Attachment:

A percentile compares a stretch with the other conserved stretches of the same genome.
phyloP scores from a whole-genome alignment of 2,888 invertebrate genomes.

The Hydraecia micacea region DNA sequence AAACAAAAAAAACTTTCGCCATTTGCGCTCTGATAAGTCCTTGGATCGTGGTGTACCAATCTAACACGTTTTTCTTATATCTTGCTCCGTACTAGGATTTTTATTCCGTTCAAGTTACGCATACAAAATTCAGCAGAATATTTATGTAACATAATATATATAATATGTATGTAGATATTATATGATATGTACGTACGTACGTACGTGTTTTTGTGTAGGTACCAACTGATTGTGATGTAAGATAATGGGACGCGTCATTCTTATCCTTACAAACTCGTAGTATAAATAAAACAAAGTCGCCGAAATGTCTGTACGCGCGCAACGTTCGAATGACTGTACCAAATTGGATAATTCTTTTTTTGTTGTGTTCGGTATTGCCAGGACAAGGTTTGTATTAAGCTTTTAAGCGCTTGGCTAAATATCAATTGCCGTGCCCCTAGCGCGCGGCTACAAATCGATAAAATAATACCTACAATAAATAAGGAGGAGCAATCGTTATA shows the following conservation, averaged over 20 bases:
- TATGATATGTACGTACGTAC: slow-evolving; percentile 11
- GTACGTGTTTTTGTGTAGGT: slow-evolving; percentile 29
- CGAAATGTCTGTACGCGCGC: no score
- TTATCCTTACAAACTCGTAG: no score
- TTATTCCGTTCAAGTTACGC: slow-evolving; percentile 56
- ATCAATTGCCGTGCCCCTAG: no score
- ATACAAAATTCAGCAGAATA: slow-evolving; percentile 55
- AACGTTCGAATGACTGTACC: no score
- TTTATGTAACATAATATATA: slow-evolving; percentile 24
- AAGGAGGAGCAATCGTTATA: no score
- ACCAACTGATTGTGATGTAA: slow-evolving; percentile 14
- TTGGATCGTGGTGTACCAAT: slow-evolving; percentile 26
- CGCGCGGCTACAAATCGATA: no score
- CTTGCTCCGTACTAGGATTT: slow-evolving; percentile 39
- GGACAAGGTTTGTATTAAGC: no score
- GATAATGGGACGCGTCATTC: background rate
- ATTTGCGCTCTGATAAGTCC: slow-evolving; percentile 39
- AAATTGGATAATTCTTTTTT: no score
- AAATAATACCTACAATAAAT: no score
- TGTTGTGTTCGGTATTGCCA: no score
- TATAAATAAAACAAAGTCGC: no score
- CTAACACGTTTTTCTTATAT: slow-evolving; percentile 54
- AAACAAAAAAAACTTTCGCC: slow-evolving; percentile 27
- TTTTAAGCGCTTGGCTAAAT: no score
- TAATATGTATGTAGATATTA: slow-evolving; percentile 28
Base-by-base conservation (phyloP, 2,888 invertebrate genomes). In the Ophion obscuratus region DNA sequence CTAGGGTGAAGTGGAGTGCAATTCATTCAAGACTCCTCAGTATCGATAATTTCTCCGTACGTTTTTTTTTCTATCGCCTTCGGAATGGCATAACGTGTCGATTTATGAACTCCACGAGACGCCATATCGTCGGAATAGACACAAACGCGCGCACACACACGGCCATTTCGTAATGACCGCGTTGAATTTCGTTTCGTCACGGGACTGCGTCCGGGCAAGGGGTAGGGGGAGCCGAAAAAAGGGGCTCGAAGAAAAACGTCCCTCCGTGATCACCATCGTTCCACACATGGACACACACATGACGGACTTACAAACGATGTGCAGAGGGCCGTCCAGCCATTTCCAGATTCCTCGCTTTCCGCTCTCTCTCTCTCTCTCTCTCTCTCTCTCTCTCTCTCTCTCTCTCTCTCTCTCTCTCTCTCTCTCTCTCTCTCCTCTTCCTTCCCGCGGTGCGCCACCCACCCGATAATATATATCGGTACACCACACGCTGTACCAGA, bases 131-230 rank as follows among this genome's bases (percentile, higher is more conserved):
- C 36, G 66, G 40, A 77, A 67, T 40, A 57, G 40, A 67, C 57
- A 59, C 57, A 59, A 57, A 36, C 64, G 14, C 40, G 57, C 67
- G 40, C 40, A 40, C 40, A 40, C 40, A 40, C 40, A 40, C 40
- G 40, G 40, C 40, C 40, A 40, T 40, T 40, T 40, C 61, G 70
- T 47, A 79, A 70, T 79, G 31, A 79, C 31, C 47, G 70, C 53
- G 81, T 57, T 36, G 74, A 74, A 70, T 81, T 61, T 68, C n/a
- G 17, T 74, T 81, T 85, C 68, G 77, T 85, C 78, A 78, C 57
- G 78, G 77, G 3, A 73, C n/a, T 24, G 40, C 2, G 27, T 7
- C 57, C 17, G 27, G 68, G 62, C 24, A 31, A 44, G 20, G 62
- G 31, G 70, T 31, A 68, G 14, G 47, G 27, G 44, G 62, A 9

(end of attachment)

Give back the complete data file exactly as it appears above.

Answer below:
A percentile compares a stretch with the other conserved stretches of the same genome.
phyloP scores from a whole-genome alignment of 2,888 invertebrate genomes.

The Hydraecia micacea region DNA sequence AAACAAAAAAAACTTTCGCCATTTGCGCTCTGATAAGTCCTTGGATCGTGGTGTACCAATCTAACACGTTTTTCTTATATCTTGCTCCGTACTAGGATTTTTATTCCGTTCAAGTTACGCATACAAAATTCAGCAGAATATTTATGTAACATAATATATATAATATGTATGTAGATATTATATGATATGTACGTACGTACGTACGTGTTTTTGTGTAGGTACCAACTGATTGTGATGTAAGATAATGGGACGCGTCATTCTTATCCTTACAAACTCGTAGTATAAATAAAACAAAGTCGCCGAAATGTCTGTACGCGCGCAACGTTCGAATGACTGTACCAAATTGGATAATTCTTTTTTTGTTGTGTTCGGTATTGCCAGGACAAGGTTTGTATTAAGCTTTTAAGCGCTTGGCTAAATATCAATTGCCGTGCCCCTAGCGCGCGGCTACAAATCGATAAAATAATACCTACAATAAATAAGGAGGAGCAATCGTTATA shows the following conservation, averaged over 20 bases:
- TATGATATGTACGTACGTAC: slow-evolving; percentile 11
- GTACGTGTTTTTGTGTAGGT: slow-evolving; percentile 29
- CGAAATGTCTGTACGCGCGC: no score
- TTATCCTTACAAACTCGTAG: no score
- TTATTCCGTTCAAGTTACGC: slow-evolving; percentile 56
- ATCAATTGCCGTGCCCCTAG: no score
- ATACAAAATTCAGCAGAATA: slow-evolving; percentile 55
- AACGTTCGAATGACTGTACC: no score
- TTTATGTAACATAATATATA: slow-evolving; percentile 24
- AAGGAGGAGCAATCGTTATA: no score
- ACCAACTGATTGTGATGTAA: slow-evolving; percentile 14
- TTGGATCGTGGTGTACCAAT: slow-evolving; percentile 26
- CGCGCGGCTACAAATCGATA: no score
- CTTGCTCCGTACTAGGATTT: slow-evolving; percentile 39
- GGACAAGGTTTGTATTAAGC: no score
- GATAATGGGACGCGTCATTC: background rate
- ATTTGCGCTCTGATAAGTCC: slow-evolving; percentile 39
- AAATTGGATAATTCTTTTTT: no score
- AAATAATACCTACAATAAAT: no score
- TGTTGTGTTCGGTATTGCCA: no score
- TATAAATAAAACAAAGTCGC: no score
- CTAACACGTTTTTCTTATAT: slow-evolving; percentile 54
- AAACAAAAAAAACTTTCGCC: slow-evolving; percentile 27
- TTTTAAGCGCTTGGCTAAAT: no score
- TAATATGTATGTAGATATTA: slow-evolving; percentile 28
Base-by-base conservation (phyloP, 2,888 invertebrate genomes). In the Ophion obscuratus region DNA sequence CTAGGGTGAAGTGGAGTGCAATTCATTCAAGACTCCTCAGTATCGATAATTTCTCCGTACGTTTTTTTTTCTATCGCCTTCGGAATGGCATAACGTGTCGATTTATGAACTCCACGAGACGCCATATCGTCGGAATAGACACAAACGCGCGCACACACACGGCCATTTCGTAATGACCGCGTTGAATTTCGTTTCGTCACGGGACTGCGTCCGGGCAAGGGGTAGGGGGAGCCGAAAAAAGGGGCTCGAAGAAAAACGTCCCTCCGTGATCACCATCGTTCCACACATGGACACACACATGACGGACTTACAAACGATGTGCAGAGGGCCGTCCAGCCATTTCCAGATTCCTCGCTTTCCGCTCTCTCTCTCTCTCTCTCTCTCTCTCTCTCTCTCTCTCTCTCTCTCTCTCTCTCTCTCTCTCTCTCTCTCTCCTCTTCCTTCCCGCGGTGCGCCACCCACCCGATAATATATATCGGTACACCACACGCTGTACCAGA, bases 131-230 rank as follows among this genome's bases (percentile, higher is more conserved):
- C 36, G 66, G 40, A 77, A 67, T 40, A 57, G 40, A 67, C 57
- A 59, C 57, A 59, A 57, A 36, C 64, G 14, C 40, G 57, C 67
- G 40, C 40, A 40, C 40, A 40, C 40, A 40, C 40, A 40, C 40
- G 40, G 40, C 40, C 40, A 40, T 40, T 40, T 40, C 61, G 70
- T 47, A 79, A 70, T 79, G 31, A 79, C 31, C 47, G 70, C 53
- G 81, T 57, T 36, G 74, A 74, A 70, T 81, T 61, T 68, C n/a
- G 17, T 74, T 81, T 85, C 68, G 77, T 85, C 78, A 78, C 57
- G 78, G 77, G 3, A 73, C n/a, T 24, G 40, C 2, G 27, T 7
- C 57, C 17, G 27, G 68, G 62, C 24, A 31, A 44, G 20, G 62
- G 31, G 70, T 31, A 68, G 14, G 47, G 27, G 44, G 62, A 9